A tale of two realities in the ancient Bahraini capital of al Muharraq
Ancient capital not only rich with history, but also being restored.
Exploring the island nation of Bahrain means venturing between two contrasting realities: The futuristic modern architecture and the ancient fortresses by the sea. On an island so attentive to modernity you would never expect to find in the downtown alleys the beauty of dwellings from the past.
You need to reach the ancient capital of al Muharraq, the third largest city, which at the beginning of the last century was the center of major public projects. Its history is strewn with different civilizations.
Over the past decade, the Shaikha Mai bint Mohammed Al Khalifa restoration project has brought back to life the district’s traditional houses, each dedicated to an aspect of the country’s cultural heritage. Some of them have retained their original functionality, while others have been converted to new purposes.
Houses hide in narrow, winding lanes
Reaching the area of al Muharraq, traditional Islamic houses hide in narrow, winding lanes where the color white dominates all around. Check out these houses, which are also part of the Pearling Path, a U.N. World Heritage site, and worth exploring on foot. It has become an ideal setting for a break, where you can spend time chatting or enjoy a good cup of coffee. But, above all, the area has acquired a leading role in the cultural life of the country.
The descriptions of some buildings belonging to the Muharraq project are interesting, because they tell individual stories.
A fine example of Gulf architecture
The former residence of ruler Sheikh Isa bin Ali Al Khalifa is a fine example of Gulf Islamic architecture, where you can see inner courtyards, traditional porticoes and wall carvings. The chief sitting room downstairs was kept cool in the summer by the downdraft from the badqeer, or wind tower, the shutters on which could be closed in the winter.
A mission of conservation, interpretation
The House of Architectural Heritage combines a mission of conservation and interpretation of architectural heritage with a new inclusive approach to the idea of exhibition space. Leopold Banchini Architects gave it retractable glass walls that open up to the surroundings. Noura Al Sayeh Holtrop and Leopold Banchini designed the architectural archive and exhibition space for an empty site in the city known for its dense urban fabric and traditional Bahraini houses. The house hosts the archival collection of sketches and drawings by the architect John Yarwood, as well as serving as an exhibition space. Rather than imitating the local vernacular, the project team decided to introduce a contemporary architectural expression that reflects the city’s constant evolution.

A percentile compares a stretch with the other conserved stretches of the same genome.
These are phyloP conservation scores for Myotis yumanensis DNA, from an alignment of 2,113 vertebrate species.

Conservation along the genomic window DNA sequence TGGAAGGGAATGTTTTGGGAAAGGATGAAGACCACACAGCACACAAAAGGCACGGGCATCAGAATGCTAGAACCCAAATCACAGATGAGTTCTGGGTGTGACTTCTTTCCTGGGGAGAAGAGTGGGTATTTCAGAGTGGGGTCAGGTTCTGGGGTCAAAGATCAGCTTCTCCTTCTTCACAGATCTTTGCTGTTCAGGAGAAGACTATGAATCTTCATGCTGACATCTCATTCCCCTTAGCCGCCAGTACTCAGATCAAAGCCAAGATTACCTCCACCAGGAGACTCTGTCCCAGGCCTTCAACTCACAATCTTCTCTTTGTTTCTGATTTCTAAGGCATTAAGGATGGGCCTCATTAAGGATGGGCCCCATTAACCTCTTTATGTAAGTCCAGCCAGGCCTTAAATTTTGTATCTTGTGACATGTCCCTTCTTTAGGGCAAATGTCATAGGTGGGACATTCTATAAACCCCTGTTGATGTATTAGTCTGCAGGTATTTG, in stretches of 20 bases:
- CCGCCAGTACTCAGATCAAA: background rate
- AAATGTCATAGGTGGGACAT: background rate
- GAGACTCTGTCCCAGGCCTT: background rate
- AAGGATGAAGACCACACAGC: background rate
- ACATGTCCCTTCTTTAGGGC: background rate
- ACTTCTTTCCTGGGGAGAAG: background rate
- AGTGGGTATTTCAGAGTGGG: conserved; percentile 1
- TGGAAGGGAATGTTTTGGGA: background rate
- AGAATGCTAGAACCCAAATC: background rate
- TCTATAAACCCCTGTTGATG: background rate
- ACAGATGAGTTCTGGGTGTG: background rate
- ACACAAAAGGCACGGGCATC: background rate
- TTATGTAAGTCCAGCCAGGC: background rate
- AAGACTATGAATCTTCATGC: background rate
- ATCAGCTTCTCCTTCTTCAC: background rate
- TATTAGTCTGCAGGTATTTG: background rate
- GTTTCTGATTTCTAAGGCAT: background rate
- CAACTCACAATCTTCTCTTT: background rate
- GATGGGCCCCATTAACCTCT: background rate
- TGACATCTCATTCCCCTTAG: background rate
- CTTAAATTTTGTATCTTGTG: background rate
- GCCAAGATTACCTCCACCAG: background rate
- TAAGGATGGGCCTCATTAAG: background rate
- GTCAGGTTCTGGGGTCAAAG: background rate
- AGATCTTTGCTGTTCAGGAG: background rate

A magnificently renovated house
The Abdulla Al Zayed Press Heritage House is the house of the founder of the first weekly newspaper in Bahrain and the Gulf, Al Bahrain, which was launched in 1934. This magnificently renovated house contains old copies of magazines, newspapers, and some interesting correspondence. An annex housing books and other documents features a spectacular triple-volume brass wall that glistens under a modern skylight. The effect is inspiring.
The dying art of Kurar embroidery
The Kurar House was established to preserve the unique but dying Bahraini art of Kurar embroidery. Kurar is a form of embroidery using a golden thread. The building provides a venue for elderly Bahraini ladies to pass on the art of the Kurar to younger generations.
A place of dialogue with culture
Nestled in the heart of al Muharraq is the Shaikh Ebrahim bin Mohammed Al Khalifa Center for Culture and Research. The Center was founded by Shaikha Mai Al Khalifa as a place of dialogue with Bahraini culture. Shaikh Ebrahim was the first intellectual to establish a cultural majlis, or council, in al Muharraq. On Monday nights, you can see artists and intellectuals gathered here for lectures and performances in a state-of-the-art auditorium.
A visit to al Muharraq gives the tourist the opportunity to dive into a past that is not only elegantly revived in new architecture, but also present in the story that speaks of the view lived by and in the buildings.